Premium Bonds were the legal, ‘safe’ lottery of the time: if people didn’t win, they could get back their original stake money. Since the 1990s, they have been revamped with annual investment running at over £40 billion in 2010. A one million pound jackpot prize and hundreds of smaller amounts are paid out monthly, tax free.

ERNIE, the nickname of the Bonds, arises from Electronic Random Number Indicator Equipment. Apparently nobody knows who coined the acronym, but the four generations of the machine, each incorporating new technology, have produced a hundred million prizes worth over £9 billion.

UK National Lottery/Lotto

Lotteries or sweepstakes have been in use raising money for centuries, from Rome to China to all parts of Europe to South Americas. The current UK lottery was launched in November 1993, albeit reluctantly by some Members of Parliament who accepted it because legally nothing could stop other national lotteries appearing in Britain. The appeal of this was the amount of money promised for good causes: arts, sports and national heritage. Health and education were added in 1997. Competitive tendering gave the contract to Camelot.

The first lotto draw was televised to an audience of 22 million, but no millionaire was created. The second draw produced four. Every Saturday and Wednesday evenings draws take place on TV, except in September 1997, out of respect for the death of Princess Diana.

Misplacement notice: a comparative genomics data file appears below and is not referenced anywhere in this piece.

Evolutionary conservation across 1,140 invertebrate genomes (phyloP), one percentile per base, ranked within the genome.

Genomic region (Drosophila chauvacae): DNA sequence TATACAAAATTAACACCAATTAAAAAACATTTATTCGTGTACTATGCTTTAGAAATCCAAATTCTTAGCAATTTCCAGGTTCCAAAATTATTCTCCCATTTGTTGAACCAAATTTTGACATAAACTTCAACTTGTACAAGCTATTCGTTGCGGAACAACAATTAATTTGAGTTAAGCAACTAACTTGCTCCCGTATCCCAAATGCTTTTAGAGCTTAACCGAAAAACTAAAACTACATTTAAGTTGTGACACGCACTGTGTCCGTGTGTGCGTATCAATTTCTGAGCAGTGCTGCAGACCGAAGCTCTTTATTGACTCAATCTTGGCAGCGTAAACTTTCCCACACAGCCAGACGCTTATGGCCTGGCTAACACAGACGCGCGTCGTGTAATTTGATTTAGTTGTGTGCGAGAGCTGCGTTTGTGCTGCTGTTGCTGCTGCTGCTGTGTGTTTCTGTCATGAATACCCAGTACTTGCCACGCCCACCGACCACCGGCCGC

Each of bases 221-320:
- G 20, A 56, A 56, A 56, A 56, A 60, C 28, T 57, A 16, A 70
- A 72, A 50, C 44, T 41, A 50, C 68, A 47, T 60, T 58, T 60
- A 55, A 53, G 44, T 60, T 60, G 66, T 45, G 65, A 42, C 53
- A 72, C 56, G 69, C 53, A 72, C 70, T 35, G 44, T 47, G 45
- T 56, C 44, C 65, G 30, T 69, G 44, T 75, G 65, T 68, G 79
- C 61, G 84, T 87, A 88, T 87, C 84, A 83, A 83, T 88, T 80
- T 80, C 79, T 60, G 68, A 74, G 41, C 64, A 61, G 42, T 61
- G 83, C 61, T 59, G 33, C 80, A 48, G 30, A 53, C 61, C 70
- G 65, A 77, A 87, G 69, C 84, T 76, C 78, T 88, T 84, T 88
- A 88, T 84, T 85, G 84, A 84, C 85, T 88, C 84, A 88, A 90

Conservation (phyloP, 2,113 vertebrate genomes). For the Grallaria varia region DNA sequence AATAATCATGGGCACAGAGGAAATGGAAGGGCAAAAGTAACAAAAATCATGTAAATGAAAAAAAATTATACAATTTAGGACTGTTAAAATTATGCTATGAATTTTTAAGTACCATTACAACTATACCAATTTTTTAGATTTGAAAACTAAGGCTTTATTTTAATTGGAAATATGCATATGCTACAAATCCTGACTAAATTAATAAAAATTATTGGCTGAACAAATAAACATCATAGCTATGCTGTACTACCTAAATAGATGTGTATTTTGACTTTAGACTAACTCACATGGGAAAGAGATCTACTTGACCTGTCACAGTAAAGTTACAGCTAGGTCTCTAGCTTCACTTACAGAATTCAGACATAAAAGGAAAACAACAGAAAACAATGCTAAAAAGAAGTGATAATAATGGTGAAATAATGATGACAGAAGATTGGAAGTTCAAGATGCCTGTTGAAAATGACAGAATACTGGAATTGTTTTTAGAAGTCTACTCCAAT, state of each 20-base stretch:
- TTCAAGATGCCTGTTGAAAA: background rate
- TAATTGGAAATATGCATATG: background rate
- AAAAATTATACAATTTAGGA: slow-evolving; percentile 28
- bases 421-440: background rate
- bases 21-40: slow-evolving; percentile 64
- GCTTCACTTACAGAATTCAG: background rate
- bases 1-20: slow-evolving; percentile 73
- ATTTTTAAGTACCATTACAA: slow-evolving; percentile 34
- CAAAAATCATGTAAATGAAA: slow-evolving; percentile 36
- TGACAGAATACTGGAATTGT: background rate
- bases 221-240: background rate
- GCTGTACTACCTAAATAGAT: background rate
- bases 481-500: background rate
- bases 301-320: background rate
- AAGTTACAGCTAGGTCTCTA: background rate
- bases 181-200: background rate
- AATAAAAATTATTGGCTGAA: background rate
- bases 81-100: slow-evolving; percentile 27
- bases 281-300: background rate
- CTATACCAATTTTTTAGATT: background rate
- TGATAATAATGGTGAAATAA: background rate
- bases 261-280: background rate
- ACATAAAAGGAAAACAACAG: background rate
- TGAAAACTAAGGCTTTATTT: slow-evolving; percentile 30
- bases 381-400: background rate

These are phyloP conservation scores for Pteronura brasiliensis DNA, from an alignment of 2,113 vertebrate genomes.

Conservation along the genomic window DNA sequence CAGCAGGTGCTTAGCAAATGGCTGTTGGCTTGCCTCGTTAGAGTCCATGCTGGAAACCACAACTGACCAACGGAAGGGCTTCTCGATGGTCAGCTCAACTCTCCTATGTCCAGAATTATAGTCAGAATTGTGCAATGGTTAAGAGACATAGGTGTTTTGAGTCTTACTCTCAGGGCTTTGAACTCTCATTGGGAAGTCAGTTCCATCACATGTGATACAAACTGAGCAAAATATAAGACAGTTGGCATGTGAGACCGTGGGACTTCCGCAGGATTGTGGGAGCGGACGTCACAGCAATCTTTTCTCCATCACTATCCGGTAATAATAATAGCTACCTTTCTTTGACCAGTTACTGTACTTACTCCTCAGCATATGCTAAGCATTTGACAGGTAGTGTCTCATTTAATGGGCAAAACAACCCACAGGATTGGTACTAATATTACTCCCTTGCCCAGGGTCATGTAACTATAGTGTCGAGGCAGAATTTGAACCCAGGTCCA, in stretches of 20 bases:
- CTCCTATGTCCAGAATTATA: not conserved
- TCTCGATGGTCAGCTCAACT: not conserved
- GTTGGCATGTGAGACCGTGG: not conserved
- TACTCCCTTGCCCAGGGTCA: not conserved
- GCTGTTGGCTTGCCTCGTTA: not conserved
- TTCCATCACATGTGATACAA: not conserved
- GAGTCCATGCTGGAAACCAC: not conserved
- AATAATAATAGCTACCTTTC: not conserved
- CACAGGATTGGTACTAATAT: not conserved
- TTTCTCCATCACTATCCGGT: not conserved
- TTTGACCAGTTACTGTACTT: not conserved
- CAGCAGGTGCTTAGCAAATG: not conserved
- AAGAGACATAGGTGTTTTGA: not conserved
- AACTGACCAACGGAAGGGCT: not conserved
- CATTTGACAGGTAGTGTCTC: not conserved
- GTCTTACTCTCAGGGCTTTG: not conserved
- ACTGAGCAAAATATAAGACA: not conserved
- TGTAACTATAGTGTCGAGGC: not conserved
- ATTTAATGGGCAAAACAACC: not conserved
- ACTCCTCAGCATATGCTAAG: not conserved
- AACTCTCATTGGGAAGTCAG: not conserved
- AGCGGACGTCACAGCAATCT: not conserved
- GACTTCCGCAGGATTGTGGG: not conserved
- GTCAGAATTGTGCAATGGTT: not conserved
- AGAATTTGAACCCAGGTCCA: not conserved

A French rival, Euro Lotto, or Euro Millions, launched in 2004, with a weekly draw in Paris and cooperated with Camelot and the Spanish equivalent organization. Since then Austria, Ireland, Portugal, Belgium, Switzerland and Luxembourg have joined. Prizes are allocated according to the ticket sales in each member country. The first British winner cleared £16.7 million, the largest winner to date took £35 million and the most a single European has won so far is 115.6 million euros.

To sustain public interest and keep the cash flowing in, new games are devised regularly. Thunderball, Lotto Hotpicks, Dream Number and Daily Play add to straight chance numbers and scratchcards. For millions of people, weekly lottery spending (averaging £2.50 per person with a 1 in 14 million chance of winning the jackpot) is part of their lifestyles; and the benefits from the donations to good causes has equally become relied upon up and down Britain.